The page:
We caught a few big trout, using a piece of alder for a trouting pole. The gullies there are narrow and very deep — lowering a hook down a few feet from shore was enough for us to get a good dozen.

“We may have to eat them, later on.”

I climbed to the top of a high hill so I could scout out the surrounding countryside. There were no cattle to be seen; it was now getting into the late afternoon when we came upon two boys who had been trouting in Little Norther Brook Pond and were now heading home, their fishing baskets filled with fingerlings.

“Yes, we seen a cow up there, all be herself.”

When we reached the foot of the pond, a good three miles from where we had caught our trout, over very rough terrain, we knew we had little hope of finding her because it was now beginning to get dark.

There were trees there, strung out along the whole length of the eastern border of the pond; we were hoping she was in there, somewhere.

We lit a fire, boiled up some tea and, using a pocketknife, cleaned and roasted the trout over the open coals. We ate them, though they weren’t fully cooked.

“She’s here somewhere, boy,” he said.

Bursting with milk

He always had a good relationship with the animals under his care; the caress, the soft talk, the potato in his pocket (one of the horses loved tobacco, and ate many a goodly handful).

He stood up and off into the twilight of the night he shouted “HERE, BOSS!! HERE, BOSS!!”

From a half mile away, we heard a low moan of a cow answering back.

Out of the trees she came, her udder bursting with milk, dripping from her teats.

“She’s calved.”

She was in good shape, larger by a hundred pounds than when I had switched her hind quarters in the spring.

“Something’s wrong here. The calf should be with her, and her udder shouldn’t be bursting; something’s wrong. ”

We went to where she came out of the trees; there was no sign of a calf.

What to do? Leave her and go back tomorrow, at which point she could be miles away, or bring her home, tonight, and go back, with her, tomorrow?

He opted for the latter; he placed the halter on her head and, as docile as an old dog, she followed us home in the dark of the night. A cow with a living calf, back there, doesn’t do that.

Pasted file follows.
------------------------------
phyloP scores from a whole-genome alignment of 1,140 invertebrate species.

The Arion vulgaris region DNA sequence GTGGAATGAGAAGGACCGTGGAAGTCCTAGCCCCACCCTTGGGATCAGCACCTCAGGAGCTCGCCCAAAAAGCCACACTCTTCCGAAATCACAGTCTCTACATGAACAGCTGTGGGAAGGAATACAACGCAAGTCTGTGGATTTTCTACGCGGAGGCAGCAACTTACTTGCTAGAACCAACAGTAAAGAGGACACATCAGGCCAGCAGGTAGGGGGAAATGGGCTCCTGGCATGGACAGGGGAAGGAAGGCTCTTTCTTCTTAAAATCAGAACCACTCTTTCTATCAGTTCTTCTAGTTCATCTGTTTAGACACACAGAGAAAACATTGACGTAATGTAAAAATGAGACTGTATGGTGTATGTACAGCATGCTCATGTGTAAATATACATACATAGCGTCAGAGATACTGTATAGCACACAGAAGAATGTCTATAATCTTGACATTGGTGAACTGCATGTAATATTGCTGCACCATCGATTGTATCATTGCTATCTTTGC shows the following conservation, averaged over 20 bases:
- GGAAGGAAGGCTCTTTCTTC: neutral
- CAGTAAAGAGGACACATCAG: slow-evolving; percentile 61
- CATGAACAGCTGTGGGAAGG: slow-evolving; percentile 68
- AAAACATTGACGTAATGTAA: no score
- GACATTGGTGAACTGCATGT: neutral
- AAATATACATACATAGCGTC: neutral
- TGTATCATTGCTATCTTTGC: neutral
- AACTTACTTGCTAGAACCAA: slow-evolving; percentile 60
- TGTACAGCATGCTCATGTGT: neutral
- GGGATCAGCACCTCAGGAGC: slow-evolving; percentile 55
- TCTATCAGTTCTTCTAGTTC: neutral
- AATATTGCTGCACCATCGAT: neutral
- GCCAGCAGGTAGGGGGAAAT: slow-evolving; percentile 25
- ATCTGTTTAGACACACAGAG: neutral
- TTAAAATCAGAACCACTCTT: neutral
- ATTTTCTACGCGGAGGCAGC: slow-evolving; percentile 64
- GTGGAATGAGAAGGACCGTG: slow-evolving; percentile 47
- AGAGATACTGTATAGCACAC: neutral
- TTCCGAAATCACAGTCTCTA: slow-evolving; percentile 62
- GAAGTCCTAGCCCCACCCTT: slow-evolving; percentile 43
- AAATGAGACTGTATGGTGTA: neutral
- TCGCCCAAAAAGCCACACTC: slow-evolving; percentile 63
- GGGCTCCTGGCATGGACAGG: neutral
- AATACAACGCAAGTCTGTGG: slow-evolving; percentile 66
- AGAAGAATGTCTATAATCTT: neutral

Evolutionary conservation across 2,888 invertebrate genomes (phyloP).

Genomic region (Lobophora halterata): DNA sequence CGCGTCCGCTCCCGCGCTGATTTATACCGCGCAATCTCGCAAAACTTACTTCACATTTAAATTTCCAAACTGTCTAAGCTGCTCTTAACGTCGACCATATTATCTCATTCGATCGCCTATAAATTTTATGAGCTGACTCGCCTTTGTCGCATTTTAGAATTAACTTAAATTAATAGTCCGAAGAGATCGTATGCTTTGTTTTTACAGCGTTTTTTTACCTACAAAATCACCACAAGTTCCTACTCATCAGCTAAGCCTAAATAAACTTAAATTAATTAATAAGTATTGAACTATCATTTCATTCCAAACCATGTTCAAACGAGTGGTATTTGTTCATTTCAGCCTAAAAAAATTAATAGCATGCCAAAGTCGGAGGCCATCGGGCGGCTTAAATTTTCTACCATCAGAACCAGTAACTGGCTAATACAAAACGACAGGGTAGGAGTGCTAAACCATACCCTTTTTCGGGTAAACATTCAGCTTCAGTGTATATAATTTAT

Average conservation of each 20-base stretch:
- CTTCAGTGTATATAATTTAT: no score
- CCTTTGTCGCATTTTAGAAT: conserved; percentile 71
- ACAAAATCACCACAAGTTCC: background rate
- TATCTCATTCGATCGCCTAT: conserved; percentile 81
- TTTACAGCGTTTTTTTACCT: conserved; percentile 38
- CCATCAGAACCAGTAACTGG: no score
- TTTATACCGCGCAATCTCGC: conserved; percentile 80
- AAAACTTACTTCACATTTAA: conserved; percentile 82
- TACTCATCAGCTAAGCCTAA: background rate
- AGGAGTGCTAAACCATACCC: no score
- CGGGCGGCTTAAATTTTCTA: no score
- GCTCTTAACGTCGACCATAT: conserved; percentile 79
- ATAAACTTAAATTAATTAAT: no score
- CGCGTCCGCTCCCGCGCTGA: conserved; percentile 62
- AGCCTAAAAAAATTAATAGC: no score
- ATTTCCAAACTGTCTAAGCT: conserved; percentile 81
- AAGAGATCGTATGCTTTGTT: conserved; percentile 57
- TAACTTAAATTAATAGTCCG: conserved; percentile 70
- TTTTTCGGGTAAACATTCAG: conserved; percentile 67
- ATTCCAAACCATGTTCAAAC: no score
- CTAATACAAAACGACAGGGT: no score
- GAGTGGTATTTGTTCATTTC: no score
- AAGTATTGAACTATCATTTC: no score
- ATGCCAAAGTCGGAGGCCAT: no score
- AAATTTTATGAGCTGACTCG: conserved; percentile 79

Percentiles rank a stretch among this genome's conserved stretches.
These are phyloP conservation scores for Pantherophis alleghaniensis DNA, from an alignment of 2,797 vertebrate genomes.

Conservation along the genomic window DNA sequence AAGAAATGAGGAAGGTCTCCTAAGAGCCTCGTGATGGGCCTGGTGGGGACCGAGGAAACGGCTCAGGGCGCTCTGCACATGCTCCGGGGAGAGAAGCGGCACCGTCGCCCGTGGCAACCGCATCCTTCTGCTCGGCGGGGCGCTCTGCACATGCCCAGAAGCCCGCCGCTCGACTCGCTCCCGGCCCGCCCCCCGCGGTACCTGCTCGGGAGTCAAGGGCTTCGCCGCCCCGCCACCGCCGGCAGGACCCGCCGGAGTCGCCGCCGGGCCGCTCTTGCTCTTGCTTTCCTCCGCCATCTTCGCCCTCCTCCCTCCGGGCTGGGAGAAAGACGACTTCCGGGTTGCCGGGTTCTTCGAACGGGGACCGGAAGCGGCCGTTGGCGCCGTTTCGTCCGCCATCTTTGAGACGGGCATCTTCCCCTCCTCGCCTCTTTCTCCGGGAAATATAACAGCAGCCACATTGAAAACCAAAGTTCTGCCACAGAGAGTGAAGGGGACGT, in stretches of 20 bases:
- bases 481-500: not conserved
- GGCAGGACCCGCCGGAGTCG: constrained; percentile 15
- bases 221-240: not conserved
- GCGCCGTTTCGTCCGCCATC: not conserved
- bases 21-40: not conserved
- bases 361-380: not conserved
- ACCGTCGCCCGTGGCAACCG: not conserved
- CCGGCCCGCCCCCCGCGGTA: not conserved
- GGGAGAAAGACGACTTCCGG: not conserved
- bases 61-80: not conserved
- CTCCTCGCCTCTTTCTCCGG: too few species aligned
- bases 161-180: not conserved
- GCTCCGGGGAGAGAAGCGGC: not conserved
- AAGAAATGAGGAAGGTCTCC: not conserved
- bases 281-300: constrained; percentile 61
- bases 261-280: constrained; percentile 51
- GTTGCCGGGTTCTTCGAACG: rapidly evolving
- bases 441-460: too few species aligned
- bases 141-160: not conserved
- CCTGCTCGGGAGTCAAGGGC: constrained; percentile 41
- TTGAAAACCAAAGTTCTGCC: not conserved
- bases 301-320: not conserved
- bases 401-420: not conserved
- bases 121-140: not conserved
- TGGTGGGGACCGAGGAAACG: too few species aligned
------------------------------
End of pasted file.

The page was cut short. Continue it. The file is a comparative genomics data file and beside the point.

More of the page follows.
On the Sunday, when I woke, he was gone back into the woods. My mother had milked the animal, and, man and beast, the two went back to the foot of Little Norther Brook Pond.

He brought her back that day, for good this time, but no calf found.

When I came home from school on Monday for lunchtime break, my Dad was sleeping on the settle; he had risen that morning and went in again, for the third time, and found a dead calf close by the afterbirth (placenta). The calf had been born dead.

That cow lived on for many years and gave us lots of good milk, and calves, too.

She never again went beyond the confines of the fences of Long Beach. But I often wonder, if she could, what stories she could tell about that summer in the wilds of the hills and valleys of Conception Bay North.

— Dr. William O'Flaherty is author of a best-selling memoir entitled "Tomcats and House Calls: Memoir of a Country Doctor." He worked a 40-year career as a country doctor in Newfoundland and New Brunswick. He was the country doctor in Western Bay, on the north shore of Conception Bay, from 1967 to 1989, and was born in the tiny fishing village of Long Beach, at the lower end Northern Bay. He writes from Moncton, NB.

To read Dr. O'Flaherty's earlier submission, click here

 

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  • PaulStJohn's
    December 03, 2013 - 08:43

    What a fine read!